Automobiles are often leased, and there are several terms unique to auto leases. Suppose you are considering leasing a car. The price you and the dealer agree on for the car is $36,000. This is the base capitalized cost. Other costs that may be added to the capitalized cost price include the acquisition (bank) fee, insurance, or extended warranty. Assume these costs are $450. Capitalized cost reductions include any down payment, credit for a trade-in, or dealer rebate. Assume you make a down payment of $2,000, and there is no trade-in or rebate. If you drive 12,000 miles per year, the lease-end residual value for this car will be $21,000 after three years.
The lease or “money” factor, which is the interest rate on the loan, is the APR of the loan divided by 2,400. The money factor of 2,400 is the product of three numbers: 2, 12, and 100. The 100 is used to convert the APR, expressed as a percentage, to a decimal number. The 12 converts this rate to a monthly rate. Finally, the monthly rate is applied to the sum of the net capitalization cost plus the residual. If we divide this sum by 2, the result is the average anticipated book value. Thus, the end result of the calculation using the money factor is to multiply a monthly rate by the average book value to get a monthly payment. The lease factor the dealer quotes you is .00285.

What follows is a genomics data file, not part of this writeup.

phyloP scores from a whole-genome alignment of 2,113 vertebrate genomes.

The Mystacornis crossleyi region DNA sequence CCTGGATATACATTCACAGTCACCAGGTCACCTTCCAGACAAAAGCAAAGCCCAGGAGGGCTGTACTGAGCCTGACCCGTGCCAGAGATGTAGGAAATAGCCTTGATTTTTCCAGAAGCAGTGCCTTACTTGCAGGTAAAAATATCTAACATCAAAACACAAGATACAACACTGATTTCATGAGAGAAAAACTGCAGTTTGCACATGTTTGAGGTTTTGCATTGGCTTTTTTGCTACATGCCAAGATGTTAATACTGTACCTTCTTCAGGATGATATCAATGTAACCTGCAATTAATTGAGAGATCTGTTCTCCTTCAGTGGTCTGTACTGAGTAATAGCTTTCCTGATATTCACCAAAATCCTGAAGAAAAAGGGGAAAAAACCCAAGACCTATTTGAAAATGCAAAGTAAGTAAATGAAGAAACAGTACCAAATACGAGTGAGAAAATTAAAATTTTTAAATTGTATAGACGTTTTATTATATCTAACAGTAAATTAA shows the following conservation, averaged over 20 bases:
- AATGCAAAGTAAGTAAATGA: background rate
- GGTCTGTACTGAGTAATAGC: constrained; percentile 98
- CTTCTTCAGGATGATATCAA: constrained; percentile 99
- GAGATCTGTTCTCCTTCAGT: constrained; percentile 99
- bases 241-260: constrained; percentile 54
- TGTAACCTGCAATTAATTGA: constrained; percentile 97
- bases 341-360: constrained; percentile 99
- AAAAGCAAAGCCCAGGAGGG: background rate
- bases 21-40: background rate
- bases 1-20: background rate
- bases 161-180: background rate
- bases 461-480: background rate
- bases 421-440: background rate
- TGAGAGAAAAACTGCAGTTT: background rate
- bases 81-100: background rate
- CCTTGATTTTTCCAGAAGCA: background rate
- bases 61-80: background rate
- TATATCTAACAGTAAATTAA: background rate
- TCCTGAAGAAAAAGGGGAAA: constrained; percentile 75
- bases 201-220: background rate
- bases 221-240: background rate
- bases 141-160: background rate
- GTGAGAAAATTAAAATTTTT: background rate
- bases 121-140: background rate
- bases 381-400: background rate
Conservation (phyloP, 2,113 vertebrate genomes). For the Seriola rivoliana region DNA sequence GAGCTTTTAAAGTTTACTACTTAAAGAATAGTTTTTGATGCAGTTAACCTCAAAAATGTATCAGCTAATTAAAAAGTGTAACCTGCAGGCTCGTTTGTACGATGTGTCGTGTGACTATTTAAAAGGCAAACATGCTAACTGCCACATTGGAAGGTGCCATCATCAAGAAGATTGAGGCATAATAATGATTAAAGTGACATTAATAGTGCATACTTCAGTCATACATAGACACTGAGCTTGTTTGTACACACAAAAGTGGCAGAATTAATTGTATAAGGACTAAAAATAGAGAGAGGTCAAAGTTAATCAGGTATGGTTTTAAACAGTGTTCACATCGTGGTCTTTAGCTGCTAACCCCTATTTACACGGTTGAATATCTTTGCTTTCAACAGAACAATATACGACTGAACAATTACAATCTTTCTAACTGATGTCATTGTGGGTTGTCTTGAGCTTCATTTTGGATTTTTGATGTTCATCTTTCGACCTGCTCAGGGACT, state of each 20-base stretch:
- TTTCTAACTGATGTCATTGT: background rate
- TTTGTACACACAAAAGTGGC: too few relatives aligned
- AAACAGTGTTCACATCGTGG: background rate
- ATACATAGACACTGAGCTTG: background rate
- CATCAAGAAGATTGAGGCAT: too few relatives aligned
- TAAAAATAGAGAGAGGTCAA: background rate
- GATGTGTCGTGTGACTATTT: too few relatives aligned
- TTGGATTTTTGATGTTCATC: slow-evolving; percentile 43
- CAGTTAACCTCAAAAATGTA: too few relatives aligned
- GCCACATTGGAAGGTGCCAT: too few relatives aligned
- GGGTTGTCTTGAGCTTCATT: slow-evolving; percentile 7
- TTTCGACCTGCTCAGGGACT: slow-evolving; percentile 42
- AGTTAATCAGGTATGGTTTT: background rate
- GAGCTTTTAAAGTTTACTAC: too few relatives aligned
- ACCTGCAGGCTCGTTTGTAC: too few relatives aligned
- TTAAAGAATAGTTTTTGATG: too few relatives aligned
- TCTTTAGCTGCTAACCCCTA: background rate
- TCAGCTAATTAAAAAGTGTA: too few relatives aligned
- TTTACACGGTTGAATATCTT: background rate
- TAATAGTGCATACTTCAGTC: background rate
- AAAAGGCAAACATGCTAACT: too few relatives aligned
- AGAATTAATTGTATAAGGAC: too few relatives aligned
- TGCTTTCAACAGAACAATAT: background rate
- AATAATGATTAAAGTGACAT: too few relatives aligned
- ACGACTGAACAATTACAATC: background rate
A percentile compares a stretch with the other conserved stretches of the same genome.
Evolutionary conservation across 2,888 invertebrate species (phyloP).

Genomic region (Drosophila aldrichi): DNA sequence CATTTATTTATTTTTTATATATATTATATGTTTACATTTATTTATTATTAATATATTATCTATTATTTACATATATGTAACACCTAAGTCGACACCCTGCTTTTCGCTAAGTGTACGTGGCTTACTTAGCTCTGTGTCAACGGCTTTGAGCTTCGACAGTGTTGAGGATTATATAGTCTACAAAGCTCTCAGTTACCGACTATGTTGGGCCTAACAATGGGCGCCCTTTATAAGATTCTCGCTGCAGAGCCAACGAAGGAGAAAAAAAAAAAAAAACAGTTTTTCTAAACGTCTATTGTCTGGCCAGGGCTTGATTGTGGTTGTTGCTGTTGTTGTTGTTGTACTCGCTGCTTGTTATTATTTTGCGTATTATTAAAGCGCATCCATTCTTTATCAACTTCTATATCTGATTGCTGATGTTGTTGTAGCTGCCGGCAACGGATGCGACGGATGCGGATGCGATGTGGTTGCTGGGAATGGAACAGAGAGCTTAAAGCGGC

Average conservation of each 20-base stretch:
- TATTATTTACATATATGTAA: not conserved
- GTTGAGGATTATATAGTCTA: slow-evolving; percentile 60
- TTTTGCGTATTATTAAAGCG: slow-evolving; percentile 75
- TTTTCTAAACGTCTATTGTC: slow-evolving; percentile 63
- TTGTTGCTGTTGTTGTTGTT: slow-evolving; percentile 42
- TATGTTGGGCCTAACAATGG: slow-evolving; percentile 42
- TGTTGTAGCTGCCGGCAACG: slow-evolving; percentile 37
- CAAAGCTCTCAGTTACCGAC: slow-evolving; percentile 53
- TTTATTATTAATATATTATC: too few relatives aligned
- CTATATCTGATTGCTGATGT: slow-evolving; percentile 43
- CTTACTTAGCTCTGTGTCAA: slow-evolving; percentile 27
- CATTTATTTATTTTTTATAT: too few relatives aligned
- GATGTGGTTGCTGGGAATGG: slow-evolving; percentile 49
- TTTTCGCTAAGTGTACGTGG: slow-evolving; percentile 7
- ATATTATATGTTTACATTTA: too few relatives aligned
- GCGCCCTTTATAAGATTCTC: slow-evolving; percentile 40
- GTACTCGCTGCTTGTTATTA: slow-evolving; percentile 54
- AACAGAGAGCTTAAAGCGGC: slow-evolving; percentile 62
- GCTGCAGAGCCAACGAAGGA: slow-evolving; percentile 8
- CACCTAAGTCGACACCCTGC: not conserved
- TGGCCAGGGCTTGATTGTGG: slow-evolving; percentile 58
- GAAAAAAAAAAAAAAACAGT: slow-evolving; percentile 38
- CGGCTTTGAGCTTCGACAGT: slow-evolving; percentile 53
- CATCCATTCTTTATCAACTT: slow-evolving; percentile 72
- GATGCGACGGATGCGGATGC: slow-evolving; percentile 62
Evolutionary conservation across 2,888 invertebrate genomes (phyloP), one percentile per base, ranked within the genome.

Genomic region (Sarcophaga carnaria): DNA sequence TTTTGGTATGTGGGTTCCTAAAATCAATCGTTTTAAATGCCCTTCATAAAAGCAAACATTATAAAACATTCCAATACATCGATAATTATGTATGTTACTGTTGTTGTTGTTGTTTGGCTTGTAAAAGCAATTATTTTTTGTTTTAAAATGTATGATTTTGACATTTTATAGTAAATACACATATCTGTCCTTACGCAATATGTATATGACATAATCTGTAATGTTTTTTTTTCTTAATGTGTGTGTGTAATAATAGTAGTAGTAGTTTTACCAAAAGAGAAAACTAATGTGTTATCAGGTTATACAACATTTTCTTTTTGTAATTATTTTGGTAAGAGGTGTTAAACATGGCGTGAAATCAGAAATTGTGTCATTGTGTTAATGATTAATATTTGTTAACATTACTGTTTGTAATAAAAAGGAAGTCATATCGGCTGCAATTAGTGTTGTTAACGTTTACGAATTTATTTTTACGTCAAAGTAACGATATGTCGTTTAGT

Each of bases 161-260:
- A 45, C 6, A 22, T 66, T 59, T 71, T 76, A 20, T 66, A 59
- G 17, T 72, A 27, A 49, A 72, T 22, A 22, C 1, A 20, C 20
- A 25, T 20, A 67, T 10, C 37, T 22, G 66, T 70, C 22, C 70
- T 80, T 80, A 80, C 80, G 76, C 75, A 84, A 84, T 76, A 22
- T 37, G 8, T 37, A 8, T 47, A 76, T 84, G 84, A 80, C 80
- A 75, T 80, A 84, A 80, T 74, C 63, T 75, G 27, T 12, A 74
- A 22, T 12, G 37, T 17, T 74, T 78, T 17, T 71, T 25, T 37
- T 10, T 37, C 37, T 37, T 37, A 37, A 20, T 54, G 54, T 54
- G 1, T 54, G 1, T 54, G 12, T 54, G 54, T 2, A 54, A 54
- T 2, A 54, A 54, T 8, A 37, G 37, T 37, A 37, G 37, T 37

The monthly lease payment consists of three parts: Depreciation fee, finance fee, and sales tax. The depreciation fee is the net capitalized cost minus the residual value divided by the term of the lease. The finance fee is the net capitalization cost plus the residual times the money factor, and the monthly sales tax is simply the monthly lease payment times the tax rate. What APR is the dealer quoting you? What is your monthly lease payment for a 36-month lease if the sales tax is 7 percent?